October 8, 2013
MEET THE STAFF: Christine Bischoff, Staff Attorney, Education & Law Project
Growing up in rural West Virginia, Christine Bischoff realized at a young age what a difference an education could make in a young person’s life.
“Education was the one thing that could have been the equalizer for so many people,” Christine said. “They didn’t have the opportunities, and there were just these cycles of poverty repeating themselves.”
Christine eventually combined her passion for civil rights and education through her work at the U.S. Department of Education Office for Civil Rights and the NAACP National Headquarters. She also put down roots in North Carolina, earning her undergraduate and law degrees at Wake Forest University, where she currently teaches education law – and represents the school in the Triangle as a die-hard Wake Forest Demon Deacons fan.
Now a staff attorney with the NC Justice Center’s Education & Law Project, Christine has worked on a variety of issues since joining the center in early 2012, including representing students in a gang contracts case last year. A school district forced young students of color to sign contracts admitting to being in gangs, regardless of whether it was true or not. Many of the students didn’t speak English, and were waved their due process rights and put in alternative schools. The Education & Law Project eventually succeeded in making the district get rid of the policy and wipe the contracts from all of the students’ records.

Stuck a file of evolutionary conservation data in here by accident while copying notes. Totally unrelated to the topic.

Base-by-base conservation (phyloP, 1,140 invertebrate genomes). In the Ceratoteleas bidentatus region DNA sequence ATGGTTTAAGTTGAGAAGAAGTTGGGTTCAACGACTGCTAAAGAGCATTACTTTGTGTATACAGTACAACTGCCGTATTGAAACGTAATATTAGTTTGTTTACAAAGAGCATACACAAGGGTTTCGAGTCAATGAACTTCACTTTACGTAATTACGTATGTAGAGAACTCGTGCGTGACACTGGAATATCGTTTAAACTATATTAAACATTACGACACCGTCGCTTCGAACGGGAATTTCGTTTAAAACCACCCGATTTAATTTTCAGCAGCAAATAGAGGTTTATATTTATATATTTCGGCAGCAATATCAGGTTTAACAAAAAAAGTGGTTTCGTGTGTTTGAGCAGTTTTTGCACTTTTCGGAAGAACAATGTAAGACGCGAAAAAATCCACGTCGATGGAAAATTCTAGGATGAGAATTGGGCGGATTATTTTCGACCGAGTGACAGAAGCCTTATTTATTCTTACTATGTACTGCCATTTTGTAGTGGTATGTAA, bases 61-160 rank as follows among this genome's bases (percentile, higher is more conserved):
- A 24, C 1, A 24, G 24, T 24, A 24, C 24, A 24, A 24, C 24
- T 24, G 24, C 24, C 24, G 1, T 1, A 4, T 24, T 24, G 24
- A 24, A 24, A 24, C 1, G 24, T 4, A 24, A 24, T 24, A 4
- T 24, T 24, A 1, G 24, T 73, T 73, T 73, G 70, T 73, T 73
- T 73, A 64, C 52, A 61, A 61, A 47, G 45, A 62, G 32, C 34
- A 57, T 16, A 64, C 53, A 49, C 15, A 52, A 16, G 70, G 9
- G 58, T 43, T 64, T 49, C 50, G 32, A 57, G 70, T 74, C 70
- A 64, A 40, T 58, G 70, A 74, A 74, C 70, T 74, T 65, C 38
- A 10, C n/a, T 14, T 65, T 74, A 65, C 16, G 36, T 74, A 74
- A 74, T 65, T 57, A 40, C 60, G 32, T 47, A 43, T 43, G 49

Christine says she’s shocked at the scope of problems faced by North Carolina students — ranging from those in rural areas with limited resources to those who don’t speak English, which Christine says is an extremely vulnerable group. Another major area of concern for the Education & Law Project is the privatization of public education in the state, as public tax dollars are being used to support charter schools and school vouchers, in turn slowly chipping away at traditional public schools.
Even though it can be overwhelming to think about how much works still needs to be done, “I’ve been shocked at how many people are so committed to insuring that low-income kids receive an education,” Christine said.